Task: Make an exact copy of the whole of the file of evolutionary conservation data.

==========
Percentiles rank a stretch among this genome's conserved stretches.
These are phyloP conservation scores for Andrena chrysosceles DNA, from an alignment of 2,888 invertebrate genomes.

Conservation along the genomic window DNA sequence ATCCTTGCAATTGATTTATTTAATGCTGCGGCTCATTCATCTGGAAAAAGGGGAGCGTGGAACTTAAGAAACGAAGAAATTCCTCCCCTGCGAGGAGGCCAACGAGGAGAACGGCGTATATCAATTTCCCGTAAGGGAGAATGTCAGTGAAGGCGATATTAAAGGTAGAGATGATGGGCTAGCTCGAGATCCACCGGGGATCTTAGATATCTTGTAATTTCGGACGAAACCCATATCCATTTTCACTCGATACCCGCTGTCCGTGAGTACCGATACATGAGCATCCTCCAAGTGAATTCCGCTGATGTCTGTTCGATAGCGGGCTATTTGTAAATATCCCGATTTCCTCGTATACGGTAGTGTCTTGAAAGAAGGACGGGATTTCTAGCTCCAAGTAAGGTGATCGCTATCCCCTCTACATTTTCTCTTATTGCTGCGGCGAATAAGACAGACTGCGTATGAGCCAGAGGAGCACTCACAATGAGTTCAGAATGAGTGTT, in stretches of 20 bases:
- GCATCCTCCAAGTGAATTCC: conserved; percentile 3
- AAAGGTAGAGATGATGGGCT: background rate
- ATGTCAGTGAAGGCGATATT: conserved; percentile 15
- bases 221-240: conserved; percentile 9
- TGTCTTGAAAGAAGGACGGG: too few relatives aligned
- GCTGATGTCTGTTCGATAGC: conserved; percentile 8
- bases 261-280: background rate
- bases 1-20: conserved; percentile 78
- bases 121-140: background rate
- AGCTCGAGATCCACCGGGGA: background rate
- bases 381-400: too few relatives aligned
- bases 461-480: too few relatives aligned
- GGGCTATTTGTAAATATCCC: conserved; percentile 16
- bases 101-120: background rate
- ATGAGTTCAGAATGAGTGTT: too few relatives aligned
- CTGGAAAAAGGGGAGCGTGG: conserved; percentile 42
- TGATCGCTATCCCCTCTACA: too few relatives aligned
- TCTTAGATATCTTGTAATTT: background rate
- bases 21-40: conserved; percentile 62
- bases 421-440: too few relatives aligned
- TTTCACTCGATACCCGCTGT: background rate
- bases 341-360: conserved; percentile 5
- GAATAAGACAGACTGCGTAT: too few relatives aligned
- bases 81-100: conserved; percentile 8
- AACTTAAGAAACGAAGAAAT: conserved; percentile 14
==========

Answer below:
Percentiles rank a stretch among this genome's conserved stretches.
These are phyloP conservation scores for Andrena chrysosceles DNA, from an alignment of 2,888 invertebrate genomes.

Conservation along the genomic window DNA sequence ATCCTTGCAATTGATTTATTTAATGCTGCGGCTCATTCATCTGGAAAAAGGGGAGCGTGGAACTTAAGAAACGAAGAAATTCCTCCCCTGCGAGGAGGCCAACGAGGAGAACGGCGTATATCAATTTCCCGTAAGGGAGAATGTCAGTGAAGGCGATATTAAAGGTAGAGATGATGGGCTAGCTCGAGATCCACCGGGGATCTTAGATATCTTGTAATTTCGGACGAAACCCATATCCATTTTCACTCGATACCCGCTGTCCGTGAGTACCGATACATGAGCATCCTCCAAGTGAATTCCGCTGATGTCTGTTCGATAGCGGGCTATTTGTAAATATCCCGATTTCCTCGTATACGGTAGTGTCTTGAAAGAAGGACGGGATTTCTAGCTCCAAGTAAGGTGATCGCTATCCCCTCTACATTTTCTCTTATTGCTGCGGCGAATAAGACAGACTGCGTATGAGCCAGAGGAGCACTCACAATGAGTTCAGAATGAGTGTT, in stretches of 20 bases:
- GCATCCTCCAAGTGAATTCC: conserved; percentile 3
- AAAGGTAGAGATGATGGGCT: background rate
- ATGTCAGTGAAGGCGATATT: conserved; percentile 15
- bases 221-240: conserved; percentile 9
- TGTCTTGAAAGAAGGACGGG: too few relatives aligned
- GCTGATGTCTGTTCGATAGC: conserved; percentile 8
- bases 261-280: background rate
- bases 1-20: conserved; percentile 78
- bases 121-140: background rate
- AGCTCGAGATCCACCGGGGA: background rate
- bases 381-400: too few relatives aligned
- bases 461-480: too few relatives aligned
- GGGCTATTTGTAAATATCCC: conserved; percentile 16
- bases 101-120: background rate
- ATGAGTTCAGAATGAGTGTT: too few relatives aligned
- CTGGAAAAAGGGGAGCGTGG: conserved; percentile 42
- TGATCGCTATCCCCTCTACA: too few relatives aligned
- TCTTAGATATCTTGTAATTT: background rate
- bases 21-40: conserved; percentile 62
- bases 421-440: too few relatives aligned
- TTTCACTCGATACCCGCTGT: background rate
- bases 341-360: conserved; percentile 5
- GAATAAGACAGACTGCGTAT: too few relatives aligned
- bases 81-100: conserved; percentile 8
- AACTTAAGAAACGAAGAAAT: conserved; percentile 14